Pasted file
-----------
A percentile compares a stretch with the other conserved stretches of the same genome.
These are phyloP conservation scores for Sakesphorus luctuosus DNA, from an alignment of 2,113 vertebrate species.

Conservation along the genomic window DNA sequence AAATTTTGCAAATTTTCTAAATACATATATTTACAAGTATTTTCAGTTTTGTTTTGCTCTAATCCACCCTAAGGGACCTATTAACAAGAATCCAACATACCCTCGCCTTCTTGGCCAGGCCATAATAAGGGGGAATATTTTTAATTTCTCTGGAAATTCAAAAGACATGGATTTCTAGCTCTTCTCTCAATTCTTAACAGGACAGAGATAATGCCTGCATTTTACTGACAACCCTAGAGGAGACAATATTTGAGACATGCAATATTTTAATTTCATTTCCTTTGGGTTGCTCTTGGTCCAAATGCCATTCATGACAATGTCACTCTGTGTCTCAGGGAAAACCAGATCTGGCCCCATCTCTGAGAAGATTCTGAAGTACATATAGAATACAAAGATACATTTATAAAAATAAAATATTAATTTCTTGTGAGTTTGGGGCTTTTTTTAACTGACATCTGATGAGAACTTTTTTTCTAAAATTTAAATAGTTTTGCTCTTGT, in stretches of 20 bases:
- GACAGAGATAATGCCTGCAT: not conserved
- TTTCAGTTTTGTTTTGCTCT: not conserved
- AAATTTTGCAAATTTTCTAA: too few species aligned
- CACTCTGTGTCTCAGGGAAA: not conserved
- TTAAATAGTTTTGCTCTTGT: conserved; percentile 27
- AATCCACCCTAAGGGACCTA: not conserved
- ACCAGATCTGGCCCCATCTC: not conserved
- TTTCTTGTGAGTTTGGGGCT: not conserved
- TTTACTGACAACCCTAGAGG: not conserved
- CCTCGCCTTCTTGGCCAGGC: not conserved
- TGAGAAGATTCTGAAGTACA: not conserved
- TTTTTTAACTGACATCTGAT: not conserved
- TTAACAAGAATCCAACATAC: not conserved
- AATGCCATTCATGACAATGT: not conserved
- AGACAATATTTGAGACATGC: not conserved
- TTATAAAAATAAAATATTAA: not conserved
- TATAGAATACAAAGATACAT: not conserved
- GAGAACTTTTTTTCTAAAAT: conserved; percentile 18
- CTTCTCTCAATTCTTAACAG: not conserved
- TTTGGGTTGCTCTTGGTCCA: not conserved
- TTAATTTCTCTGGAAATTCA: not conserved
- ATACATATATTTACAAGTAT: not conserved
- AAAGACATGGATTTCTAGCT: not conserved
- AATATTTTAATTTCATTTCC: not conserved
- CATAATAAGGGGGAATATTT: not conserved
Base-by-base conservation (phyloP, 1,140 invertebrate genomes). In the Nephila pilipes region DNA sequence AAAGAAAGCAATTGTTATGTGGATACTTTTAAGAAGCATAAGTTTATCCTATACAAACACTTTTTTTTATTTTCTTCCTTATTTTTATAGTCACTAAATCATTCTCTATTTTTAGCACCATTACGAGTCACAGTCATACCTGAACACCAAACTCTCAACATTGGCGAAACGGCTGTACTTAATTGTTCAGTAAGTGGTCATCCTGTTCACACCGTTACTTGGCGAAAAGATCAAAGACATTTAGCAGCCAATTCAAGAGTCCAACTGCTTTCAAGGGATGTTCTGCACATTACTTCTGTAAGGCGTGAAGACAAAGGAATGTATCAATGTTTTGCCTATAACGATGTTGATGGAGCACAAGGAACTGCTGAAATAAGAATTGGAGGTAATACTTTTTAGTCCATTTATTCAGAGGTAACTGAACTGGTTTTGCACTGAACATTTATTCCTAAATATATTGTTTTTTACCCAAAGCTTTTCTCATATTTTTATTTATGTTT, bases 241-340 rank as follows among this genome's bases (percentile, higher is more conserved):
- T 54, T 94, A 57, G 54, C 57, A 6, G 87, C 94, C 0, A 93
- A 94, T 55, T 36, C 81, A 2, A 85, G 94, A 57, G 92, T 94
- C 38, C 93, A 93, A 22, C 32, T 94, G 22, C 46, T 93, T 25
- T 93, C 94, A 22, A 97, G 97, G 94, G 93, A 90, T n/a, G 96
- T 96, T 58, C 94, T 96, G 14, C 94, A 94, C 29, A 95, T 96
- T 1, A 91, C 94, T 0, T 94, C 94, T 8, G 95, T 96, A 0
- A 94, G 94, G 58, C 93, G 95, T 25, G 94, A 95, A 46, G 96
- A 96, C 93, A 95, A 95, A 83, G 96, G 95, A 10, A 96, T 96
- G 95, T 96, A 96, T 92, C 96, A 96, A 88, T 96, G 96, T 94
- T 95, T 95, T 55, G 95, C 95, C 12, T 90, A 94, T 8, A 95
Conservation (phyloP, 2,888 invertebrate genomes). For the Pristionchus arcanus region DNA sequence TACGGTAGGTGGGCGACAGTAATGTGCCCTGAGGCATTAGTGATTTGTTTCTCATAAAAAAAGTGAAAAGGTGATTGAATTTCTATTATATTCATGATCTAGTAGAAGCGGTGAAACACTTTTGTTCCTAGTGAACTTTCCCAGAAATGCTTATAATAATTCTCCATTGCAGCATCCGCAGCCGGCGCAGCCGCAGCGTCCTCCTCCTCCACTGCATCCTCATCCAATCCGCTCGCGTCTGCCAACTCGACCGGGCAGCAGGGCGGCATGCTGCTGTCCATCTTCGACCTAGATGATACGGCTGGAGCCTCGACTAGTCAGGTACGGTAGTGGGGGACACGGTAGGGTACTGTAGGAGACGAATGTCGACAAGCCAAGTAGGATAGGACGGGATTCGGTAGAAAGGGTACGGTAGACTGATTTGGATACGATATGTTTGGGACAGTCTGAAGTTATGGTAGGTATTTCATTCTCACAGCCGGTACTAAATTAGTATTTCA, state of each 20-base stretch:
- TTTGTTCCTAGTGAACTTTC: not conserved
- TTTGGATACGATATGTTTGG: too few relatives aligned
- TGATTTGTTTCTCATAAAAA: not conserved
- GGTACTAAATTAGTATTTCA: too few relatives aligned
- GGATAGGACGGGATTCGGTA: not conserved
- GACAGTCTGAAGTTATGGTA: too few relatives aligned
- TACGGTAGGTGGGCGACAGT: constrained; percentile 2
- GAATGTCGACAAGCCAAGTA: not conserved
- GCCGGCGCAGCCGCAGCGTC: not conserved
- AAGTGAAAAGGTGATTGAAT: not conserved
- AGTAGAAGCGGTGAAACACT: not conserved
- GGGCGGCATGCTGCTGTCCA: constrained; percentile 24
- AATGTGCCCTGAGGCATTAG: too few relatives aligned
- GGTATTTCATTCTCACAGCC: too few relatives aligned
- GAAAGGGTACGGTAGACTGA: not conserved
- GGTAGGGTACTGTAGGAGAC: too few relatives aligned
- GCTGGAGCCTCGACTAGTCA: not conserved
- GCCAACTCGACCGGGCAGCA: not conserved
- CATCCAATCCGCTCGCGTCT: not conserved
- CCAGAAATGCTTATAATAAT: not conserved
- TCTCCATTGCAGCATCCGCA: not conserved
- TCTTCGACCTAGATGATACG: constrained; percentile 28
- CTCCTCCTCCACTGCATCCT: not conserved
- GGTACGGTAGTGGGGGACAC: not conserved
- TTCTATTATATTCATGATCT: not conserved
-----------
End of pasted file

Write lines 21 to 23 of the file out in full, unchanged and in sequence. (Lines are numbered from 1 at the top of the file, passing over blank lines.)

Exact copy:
- GAGAACTTTTTTTCTAAAAT: conserved; percentile 18
- CTTCTCTCAATTCTTAACAG: not conserved
- TTTGGGTTGCTCTTGGTCCA: not conserved